Thinking about Sculpture 4: Or why sculpture is more like photography than painting

This is a rumination on perspective.

A few years ago I visited a gallery in Prague which showcased medieval paintings and I was struck by the poverty of the form due to its lack of perspective. It was like only having access to monophonic muxic. What was the point?

The laws of perspective were still to be developed and I suppose that if the aim of art is allegory or instruction rather than representation then there is not much of an impulse to mirror reality. Though there had been an attempt for ages to represent reality (another way of describing science) the need came late to painting.

Developing the techniques of creating perspective must have come from the growing influence of objectivism and realism. My suspicions are that though the laws had not been codified that there would have been some individuals who would have figured it out before it became accepted. No doubt their attempts would have been rejected as departing from tradition – rejected by their patrons or the public as being “not painting”. (I welcome input on this point).

Sculpture on the other hand started with perspective built in.

From the beginning sculpture mimicked reality. Being three dimensional and bound by gravity, the artist recreated what they saw.

By contrast, painting is an abstraction. Painting has to imply reality. In a sense, all painting is abstract. It has to take two dimensions and suggest the third. (Of course painters have introduced greater dimensionality by various means just as sculptors such as Giacometti have played with the idea of introducing perspective into sculture – forcing a sense of distance into a present limited form).

But to elaborate on the title of the piece on why sculture is close to photography than painting even though it is generally classified as closer to painting is that photography like sculpture more closely represents reality.

Like sculpture, photography has a built in three dimensionality. Though it is flat like painting, it captures so much information that it implies reality much better than painting. It copies the world (I of course am generalizing about photography here just as I am generalizing about the other art forms.)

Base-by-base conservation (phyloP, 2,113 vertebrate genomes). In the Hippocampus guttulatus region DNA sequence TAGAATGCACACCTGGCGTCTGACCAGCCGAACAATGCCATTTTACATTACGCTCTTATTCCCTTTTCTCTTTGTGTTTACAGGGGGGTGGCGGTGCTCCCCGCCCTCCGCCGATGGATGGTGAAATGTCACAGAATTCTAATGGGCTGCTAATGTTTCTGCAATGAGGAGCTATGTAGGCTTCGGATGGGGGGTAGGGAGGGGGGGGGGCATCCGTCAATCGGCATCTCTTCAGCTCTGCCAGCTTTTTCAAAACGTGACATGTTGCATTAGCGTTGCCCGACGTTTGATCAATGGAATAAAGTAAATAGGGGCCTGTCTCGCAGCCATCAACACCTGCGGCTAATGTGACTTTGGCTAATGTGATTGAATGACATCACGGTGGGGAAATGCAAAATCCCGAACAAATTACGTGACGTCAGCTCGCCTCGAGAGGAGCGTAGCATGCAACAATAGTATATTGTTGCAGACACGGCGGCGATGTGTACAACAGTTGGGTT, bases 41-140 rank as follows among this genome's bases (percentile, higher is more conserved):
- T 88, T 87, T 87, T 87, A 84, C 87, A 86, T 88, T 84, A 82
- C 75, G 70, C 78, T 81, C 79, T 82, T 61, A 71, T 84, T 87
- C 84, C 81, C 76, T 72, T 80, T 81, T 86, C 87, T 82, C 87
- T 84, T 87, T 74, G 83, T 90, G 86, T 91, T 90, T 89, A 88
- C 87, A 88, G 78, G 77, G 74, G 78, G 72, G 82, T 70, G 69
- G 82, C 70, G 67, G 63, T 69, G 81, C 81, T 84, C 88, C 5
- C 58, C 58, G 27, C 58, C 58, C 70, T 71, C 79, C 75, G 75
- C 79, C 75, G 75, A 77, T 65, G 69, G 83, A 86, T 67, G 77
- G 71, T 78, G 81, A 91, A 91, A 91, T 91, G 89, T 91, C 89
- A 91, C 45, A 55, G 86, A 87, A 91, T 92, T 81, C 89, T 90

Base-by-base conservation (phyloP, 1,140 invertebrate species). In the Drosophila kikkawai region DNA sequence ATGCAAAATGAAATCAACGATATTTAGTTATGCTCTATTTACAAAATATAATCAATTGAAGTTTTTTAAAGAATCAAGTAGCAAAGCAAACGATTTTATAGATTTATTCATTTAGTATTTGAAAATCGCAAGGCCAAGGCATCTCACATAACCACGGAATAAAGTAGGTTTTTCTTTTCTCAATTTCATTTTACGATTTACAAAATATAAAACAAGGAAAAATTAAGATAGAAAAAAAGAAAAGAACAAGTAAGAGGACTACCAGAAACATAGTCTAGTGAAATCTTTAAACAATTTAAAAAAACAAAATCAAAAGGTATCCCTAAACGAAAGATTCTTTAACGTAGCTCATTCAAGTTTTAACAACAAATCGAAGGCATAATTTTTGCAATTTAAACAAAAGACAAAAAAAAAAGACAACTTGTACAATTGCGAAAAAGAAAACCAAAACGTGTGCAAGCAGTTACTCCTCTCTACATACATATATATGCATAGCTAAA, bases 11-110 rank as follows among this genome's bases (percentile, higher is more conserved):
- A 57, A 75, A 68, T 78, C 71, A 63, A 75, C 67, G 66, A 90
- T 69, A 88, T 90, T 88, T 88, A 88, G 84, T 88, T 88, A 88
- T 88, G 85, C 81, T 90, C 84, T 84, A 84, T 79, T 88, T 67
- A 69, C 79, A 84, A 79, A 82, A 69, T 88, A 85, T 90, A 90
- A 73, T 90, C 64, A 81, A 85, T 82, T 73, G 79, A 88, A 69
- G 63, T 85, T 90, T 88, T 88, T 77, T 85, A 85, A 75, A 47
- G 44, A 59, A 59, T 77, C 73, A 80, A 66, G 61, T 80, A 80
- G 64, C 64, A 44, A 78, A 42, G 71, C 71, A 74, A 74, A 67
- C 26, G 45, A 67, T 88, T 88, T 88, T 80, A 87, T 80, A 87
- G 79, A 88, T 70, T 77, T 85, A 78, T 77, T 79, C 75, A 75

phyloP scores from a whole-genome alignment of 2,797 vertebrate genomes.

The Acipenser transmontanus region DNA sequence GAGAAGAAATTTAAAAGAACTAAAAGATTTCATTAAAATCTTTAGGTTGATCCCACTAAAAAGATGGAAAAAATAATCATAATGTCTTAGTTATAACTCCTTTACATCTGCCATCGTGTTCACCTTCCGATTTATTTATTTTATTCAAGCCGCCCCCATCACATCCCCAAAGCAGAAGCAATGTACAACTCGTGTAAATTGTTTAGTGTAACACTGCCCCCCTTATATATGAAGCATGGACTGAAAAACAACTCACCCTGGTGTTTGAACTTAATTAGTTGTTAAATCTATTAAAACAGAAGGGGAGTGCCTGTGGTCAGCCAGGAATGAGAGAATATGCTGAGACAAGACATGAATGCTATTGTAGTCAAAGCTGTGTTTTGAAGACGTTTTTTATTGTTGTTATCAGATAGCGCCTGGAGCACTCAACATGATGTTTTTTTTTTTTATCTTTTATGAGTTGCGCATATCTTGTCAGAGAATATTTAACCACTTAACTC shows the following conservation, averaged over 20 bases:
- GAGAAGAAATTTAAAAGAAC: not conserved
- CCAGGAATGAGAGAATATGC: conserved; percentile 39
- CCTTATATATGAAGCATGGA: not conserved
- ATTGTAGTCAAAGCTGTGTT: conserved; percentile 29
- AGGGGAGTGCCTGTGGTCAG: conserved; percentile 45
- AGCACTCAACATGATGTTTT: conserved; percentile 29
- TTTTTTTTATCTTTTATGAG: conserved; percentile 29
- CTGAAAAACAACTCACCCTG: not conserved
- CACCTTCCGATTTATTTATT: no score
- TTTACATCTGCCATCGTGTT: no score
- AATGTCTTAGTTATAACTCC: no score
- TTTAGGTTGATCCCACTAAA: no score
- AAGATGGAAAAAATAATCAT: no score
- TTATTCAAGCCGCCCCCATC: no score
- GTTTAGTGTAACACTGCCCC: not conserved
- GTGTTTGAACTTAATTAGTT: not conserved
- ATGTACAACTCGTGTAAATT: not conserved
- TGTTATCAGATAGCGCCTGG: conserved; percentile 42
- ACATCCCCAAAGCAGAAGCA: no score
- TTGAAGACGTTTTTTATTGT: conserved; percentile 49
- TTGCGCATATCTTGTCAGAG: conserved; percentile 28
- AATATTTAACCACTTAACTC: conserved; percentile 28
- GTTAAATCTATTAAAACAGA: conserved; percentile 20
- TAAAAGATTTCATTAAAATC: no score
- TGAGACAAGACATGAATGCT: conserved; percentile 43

Though all arts share the idea of expressing a point of view, sculpture and photography seem more accepting of the beauty of the world as it is focusing on the inherent majesty of nature rather on editorializing about it.

Previous posts:
Odes to weight
Size matters
Modern sculpture can give the wrong impression

2 comments on “Thinking about Sculpture 4: Or why sculpture is more like photography than painting

  1. I really like, “painting had to imply reality”. Yes. What happened after the so-called ‘dark ages’ or middle ages is fascinating. I was talking about this with a friend of mine in the grocery store the other day. He pointed out that there was a gap philosophically around the reformation period — won’t go into it — but something happened. A sea change. Reality became more what was ‘out there’ than what was ‘in here’. Painting before, like those religious sculptures you showcased earlier — was more to serve a spiritual, even mystical purpose, It wasn’t really mimetic, or rather, intended to represent a reality that gradually in the modern age, people decided wasn’t ‘real’. Only that which is empirically verifiable is ‘real’ — and yeah — great for sculpture. But some photographers are also fooling with reality too right? messing with perspective, so that what is ‘out there’ begins to feel like something that corresponds with ‘in here’. Interesting post!

  2. […] posts: Why sculpture is more like photography than painting Odes to weight Size matters Modern sculpture can give the wrong impression Share […]

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